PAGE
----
Friday, November 09, 2007

Yikes! Yao vs. Yi is huge

This is what NBA Commissioner David Stern had in mind that night of the 2002 NBA draft when, with visions of a vast global market waiting to be conquered, he called out the name Yao Ming.

This is what Rockets owner Leslie Alexander thought the next morning when he said, ``This is the biggest individual sports story of all time.''

This will be a night that seemed impossible a few years ago when a November game between the Rockets and the Milwaukee Bucks represented anything but what tonight's game will be, a must-have ticket and an international sporting event.

Tonight will bring the first NBA meeting of Yao and the player expected to be the next Chinese NBA star, Yi Jianlian, an occasion that could draw the largest global audience to see an NBA game.

``Friday night's really big,'' Rockets CEO Tad Brown said. ``It's really a watershed moment for the development of the game as an international product and of what the NBA is doing to market itself internationally.

"The presence of Yao Ming, and what an international superstar he has become, and this young and very gifted countryman coming to play against him for the first time in the NBA, is very special," Brown said. "Hundreds of millions of people will be watching. It will be a phenomenal sporting experience."

It is not the first time Yao has played against a teammate from the Chinese national squad, having gone against his former China Basketball Association rival Wang ZhiZhi and Mengke Bateer.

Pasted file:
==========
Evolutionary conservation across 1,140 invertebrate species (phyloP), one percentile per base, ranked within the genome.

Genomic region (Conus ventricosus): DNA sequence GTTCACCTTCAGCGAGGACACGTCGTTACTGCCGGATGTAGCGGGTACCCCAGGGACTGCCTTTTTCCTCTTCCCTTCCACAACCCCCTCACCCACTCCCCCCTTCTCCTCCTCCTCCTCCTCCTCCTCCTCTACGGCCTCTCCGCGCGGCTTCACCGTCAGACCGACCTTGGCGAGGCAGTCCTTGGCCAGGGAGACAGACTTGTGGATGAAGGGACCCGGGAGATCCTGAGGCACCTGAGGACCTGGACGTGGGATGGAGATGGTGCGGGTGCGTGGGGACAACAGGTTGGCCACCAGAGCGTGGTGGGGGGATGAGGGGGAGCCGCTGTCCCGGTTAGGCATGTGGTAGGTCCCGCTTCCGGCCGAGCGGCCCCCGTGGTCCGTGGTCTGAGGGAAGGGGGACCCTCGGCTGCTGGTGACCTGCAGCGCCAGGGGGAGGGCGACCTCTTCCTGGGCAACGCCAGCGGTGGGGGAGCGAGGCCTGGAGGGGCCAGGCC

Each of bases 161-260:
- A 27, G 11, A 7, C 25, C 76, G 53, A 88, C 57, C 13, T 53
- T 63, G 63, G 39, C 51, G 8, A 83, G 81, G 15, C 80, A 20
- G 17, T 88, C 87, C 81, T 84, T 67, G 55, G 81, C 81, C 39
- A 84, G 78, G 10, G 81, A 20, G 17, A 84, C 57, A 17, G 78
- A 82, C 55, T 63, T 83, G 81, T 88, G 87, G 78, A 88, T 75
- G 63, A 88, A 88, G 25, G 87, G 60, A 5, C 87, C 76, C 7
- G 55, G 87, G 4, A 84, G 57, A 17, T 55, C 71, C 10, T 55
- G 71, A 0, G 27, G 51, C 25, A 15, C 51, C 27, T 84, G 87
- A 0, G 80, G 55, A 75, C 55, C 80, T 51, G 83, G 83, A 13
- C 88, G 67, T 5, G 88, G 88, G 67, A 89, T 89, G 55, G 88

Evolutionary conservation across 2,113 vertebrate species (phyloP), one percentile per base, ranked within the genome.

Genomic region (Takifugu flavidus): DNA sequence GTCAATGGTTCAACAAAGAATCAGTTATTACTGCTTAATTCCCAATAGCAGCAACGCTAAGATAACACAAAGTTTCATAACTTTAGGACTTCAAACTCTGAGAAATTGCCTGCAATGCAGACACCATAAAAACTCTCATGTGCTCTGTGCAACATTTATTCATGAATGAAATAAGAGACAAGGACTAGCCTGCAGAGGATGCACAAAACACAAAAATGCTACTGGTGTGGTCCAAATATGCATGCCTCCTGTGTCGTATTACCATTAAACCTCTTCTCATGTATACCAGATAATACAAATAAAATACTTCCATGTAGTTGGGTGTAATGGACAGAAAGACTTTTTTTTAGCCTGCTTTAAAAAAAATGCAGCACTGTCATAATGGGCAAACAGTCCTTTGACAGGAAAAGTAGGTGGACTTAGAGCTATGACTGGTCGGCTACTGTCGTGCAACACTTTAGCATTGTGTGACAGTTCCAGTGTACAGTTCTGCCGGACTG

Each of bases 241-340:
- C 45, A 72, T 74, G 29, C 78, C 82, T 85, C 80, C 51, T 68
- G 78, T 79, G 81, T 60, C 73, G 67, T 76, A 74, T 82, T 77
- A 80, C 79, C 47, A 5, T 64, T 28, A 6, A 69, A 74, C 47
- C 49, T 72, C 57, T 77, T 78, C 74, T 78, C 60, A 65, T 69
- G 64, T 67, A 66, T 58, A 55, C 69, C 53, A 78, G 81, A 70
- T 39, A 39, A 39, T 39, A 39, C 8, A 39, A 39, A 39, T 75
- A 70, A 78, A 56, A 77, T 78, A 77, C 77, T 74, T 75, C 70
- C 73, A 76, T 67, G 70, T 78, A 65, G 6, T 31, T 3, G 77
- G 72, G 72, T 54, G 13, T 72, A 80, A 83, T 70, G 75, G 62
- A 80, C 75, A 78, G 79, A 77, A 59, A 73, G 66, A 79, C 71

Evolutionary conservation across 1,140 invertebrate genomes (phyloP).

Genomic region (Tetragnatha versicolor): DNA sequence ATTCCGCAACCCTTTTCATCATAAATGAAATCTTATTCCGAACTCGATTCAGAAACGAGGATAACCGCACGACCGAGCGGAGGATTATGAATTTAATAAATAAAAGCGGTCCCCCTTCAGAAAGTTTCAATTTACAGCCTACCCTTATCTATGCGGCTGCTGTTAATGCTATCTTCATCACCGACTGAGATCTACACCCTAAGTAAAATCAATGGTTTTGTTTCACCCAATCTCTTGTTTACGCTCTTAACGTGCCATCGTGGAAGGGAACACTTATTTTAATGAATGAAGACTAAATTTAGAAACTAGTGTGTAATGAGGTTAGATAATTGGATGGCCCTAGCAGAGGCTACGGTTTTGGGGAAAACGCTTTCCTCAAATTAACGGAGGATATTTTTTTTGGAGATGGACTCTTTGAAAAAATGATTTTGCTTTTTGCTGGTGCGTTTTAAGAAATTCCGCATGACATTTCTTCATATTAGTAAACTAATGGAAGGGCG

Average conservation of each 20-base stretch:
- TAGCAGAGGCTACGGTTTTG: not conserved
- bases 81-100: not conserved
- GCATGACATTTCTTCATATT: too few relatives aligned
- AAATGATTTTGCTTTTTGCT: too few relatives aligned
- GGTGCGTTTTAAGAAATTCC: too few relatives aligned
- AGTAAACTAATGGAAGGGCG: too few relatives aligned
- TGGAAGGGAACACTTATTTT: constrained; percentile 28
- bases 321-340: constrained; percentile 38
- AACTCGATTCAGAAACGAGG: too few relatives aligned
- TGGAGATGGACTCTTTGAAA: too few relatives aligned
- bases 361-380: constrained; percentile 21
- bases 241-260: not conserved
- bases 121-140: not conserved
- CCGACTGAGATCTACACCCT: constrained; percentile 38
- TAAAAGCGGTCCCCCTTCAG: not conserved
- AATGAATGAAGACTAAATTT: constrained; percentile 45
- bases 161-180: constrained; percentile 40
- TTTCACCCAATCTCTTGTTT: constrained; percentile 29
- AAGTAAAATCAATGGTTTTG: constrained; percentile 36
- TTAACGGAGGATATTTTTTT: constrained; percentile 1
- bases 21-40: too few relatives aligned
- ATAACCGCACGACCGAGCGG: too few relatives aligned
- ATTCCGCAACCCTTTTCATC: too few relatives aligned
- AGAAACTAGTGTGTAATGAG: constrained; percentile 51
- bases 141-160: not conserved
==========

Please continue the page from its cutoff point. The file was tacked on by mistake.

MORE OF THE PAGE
But Yi, the sixth pick in the 2007 NBA Draft, is the first significant NBA player from China since Yao, and he arrives in town with a passionate and devoted following.

"Here we have two gentlemen, from different regions, Shanghai (Yao) and the Guandong Province (Yi), and who mean so much to this enormous country, with an enormous television market and enormous love for basketball," Stern said. "Now we have the exclamation point."

Networks, Webcasts

The game will be on 19 networks in China, including CCTV-5, Guangdong TV, Guangzhou TV, and ESPN Star Sports in Hong Kong and Taiwan. It also will be available live through two Webcasters.

Though ratings estimates in China are difficult and vary widely, today's game is said to be certain to draw 150 million viewers and could reach 250 million. CCTV-5 alone is available in 210 million households.

Yao's first game against Shaquille O'Neal in 2002 drew an estimated audience of 220 million and the largest cable television ratings in the United States for a regular-season game since the 1995 comeback of Magic Johnson.

"I heard there were close to 200 million people that watched," Yao said. "But come on, in our country, we have (1.3) billion. That's still a small part of it."

Yi's first televised NBA game drew an audience estimated at 100 million, but it went up against a Rockets game that was available on other regional cable networks.

When the Indianapolis Colts played the New England Patriots last Sunday, the average audience during the game was 33.8 million; 66.4 million saw at least a six-minute portion.

The average audience for Super Bowl XLI was 93 million, with 139.8 million seeing at least six minutes. There have been estimates Super Bowls draw a global audience of roughly 150 million.

The audience for tonight's Rockets game, starting on a Saturday morning in China, could exceed the Super Bowl, Colts-Patriots game and the Friday ESPN NBA games combined.

For the Rockets, and by extension for Houston, it will be considered a showcase to the vast Chinese market.

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